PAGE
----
Nice piece on animals and regret

I’ve heard a lot of people say that to ascribe the capacity for regret to animals is anthropomorphizing. My response is always you clearly haven’t spent much time with animals. What animals do goes way, way beyond human projections, and they have, among other things, a fully developed language for acknowledging wrongdoing and considering missed opportunities.

It’s our human words, and our ways of talking about it, that get factually sketchy – but also funny.

Here’s a nice piece in the NYT that has both the humility to look at what they actually do, and the humor to spin it through our human culture (without forgetting that they have cultures of their own):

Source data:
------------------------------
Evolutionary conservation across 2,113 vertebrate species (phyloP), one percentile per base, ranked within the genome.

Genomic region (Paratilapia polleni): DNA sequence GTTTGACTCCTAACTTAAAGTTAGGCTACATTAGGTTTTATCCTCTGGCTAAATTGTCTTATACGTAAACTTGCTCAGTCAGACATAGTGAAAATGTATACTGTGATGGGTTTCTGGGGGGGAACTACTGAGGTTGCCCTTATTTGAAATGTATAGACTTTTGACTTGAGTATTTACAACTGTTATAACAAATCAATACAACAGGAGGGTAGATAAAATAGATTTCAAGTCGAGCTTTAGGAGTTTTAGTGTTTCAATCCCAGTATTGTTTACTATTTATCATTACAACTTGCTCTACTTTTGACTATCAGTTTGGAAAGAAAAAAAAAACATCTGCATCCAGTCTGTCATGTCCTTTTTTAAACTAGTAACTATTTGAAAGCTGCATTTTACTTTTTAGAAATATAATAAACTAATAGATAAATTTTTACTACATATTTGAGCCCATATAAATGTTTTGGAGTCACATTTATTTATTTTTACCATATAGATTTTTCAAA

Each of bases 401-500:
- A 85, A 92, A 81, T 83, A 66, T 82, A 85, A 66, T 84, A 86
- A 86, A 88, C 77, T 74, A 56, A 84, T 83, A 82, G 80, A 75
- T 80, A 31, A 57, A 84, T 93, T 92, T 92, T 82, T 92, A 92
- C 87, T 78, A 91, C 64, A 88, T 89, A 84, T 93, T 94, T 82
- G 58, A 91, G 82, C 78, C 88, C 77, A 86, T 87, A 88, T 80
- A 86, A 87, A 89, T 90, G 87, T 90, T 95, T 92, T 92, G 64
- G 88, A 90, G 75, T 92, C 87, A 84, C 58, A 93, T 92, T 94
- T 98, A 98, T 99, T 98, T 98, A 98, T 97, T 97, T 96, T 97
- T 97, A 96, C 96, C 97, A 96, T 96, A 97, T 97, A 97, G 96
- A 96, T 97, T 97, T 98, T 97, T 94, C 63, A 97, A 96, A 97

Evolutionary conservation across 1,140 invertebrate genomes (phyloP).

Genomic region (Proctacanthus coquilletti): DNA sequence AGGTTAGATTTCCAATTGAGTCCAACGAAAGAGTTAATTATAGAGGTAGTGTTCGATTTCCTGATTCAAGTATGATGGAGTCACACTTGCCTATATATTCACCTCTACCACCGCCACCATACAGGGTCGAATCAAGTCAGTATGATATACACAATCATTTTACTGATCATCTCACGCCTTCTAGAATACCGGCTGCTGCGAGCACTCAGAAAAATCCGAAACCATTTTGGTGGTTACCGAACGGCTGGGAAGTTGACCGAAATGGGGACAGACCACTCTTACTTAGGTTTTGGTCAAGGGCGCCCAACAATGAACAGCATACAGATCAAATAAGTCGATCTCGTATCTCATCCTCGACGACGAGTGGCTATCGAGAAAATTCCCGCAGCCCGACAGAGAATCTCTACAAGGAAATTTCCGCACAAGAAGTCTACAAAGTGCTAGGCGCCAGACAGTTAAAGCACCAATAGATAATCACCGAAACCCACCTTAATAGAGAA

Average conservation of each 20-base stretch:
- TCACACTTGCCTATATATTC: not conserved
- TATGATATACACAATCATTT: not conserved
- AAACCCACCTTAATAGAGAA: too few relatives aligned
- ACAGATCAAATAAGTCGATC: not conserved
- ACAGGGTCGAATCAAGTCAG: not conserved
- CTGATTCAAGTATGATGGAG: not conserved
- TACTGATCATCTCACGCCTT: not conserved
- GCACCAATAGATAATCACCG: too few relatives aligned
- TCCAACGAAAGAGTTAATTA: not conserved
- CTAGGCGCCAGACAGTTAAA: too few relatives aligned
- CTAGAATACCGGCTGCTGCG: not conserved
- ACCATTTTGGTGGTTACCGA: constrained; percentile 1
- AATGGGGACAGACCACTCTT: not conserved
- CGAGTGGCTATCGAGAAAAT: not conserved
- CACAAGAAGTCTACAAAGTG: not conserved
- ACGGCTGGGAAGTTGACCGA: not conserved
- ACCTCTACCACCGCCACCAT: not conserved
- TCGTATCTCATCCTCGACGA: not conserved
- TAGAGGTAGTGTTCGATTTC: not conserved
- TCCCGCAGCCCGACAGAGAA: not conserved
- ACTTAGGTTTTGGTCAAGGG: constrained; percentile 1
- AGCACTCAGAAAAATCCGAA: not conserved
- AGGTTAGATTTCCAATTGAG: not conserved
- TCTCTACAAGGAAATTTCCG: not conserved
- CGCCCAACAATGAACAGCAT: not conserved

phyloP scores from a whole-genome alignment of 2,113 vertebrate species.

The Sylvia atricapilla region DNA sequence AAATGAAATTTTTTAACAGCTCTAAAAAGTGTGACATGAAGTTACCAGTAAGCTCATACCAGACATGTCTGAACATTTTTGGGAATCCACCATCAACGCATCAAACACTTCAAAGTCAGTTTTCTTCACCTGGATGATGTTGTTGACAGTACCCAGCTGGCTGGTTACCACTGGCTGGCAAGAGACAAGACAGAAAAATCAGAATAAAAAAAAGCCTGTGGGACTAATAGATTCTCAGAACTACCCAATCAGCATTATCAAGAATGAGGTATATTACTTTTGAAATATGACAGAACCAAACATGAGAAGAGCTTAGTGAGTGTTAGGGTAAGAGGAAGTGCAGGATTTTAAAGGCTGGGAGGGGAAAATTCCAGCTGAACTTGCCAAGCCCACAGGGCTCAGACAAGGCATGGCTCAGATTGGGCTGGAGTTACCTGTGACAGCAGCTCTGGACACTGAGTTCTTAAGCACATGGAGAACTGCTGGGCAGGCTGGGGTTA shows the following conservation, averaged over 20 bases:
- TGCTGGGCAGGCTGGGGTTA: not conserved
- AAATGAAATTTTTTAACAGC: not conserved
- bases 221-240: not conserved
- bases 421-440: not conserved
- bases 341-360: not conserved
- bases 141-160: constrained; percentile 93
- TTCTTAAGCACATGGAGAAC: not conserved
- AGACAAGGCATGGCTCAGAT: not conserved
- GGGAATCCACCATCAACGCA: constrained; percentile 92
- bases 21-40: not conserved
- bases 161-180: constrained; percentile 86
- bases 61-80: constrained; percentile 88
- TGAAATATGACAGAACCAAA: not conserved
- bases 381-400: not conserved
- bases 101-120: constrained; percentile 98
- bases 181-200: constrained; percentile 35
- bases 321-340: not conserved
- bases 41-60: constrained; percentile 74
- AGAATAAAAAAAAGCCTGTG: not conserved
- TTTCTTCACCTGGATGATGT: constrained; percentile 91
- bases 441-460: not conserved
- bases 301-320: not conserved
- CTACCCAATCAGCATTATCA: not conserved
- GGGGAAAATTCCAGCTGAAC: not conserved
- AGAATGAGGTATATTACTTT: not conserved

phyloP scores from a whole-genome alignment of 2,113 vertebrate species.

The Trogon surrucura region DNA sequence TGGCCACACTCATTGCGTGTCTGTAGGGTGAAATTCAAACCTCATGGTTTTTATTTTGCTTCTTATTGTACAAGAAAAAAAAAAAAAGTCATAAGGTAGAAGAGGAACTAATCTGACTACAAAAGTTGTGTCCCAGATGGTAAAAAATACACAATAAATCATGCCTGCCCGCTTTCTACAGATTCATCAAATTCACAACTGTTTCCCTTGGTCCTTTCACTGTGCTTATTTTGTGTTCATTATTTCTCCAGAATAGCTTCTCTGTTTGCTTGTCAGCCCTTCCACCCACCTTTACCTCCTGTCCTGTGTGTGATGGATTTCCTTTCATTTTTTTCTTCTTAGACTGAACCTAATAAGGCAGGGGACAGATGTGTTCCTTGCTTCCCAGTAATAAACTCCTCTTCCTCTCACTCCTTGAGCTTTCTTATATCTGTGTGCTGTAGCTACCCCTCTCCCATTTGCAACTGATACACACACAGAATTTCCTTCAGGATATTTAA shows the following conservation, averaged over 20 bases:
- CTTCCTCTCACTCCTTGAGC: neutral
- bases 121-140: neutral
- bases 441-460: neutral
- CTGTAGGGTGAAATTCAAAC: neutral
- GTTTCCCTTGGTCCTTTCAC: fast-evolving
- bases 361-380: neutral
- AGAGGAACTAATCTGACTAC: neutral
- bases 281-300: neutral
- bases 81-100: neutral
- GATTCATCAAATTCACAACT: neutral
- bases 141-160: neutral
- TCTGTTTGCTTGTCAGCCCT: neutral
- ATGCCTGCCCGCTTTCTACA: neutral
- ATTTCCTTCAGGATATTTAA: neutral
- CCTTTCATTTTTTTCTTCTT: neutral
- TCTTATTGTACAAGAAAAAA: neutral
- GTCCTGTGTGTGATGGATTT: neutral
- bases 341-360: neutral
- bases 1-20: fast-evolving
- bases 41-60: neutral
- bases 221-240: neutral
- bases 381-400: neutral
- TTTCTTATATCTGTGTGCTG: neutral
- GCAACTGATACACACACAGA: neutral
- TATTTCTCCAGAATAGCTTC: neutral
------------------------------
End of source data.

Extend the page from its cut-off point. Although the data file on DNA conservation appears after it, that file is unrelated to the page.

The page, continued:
In That Tucked Tail, Real Pangs of Regret?

Yet as new reports keep appearing — moping coyotes, rueful monkeys, tigers that cover their eyes in remorse, chimpanzees that second-guess their choices — the more I wonder if animals do indulge in a little paw-wringing.

Your dog may not share Hamlet’s dithering melancholia, but he might have something in common with Woody Allen.

 

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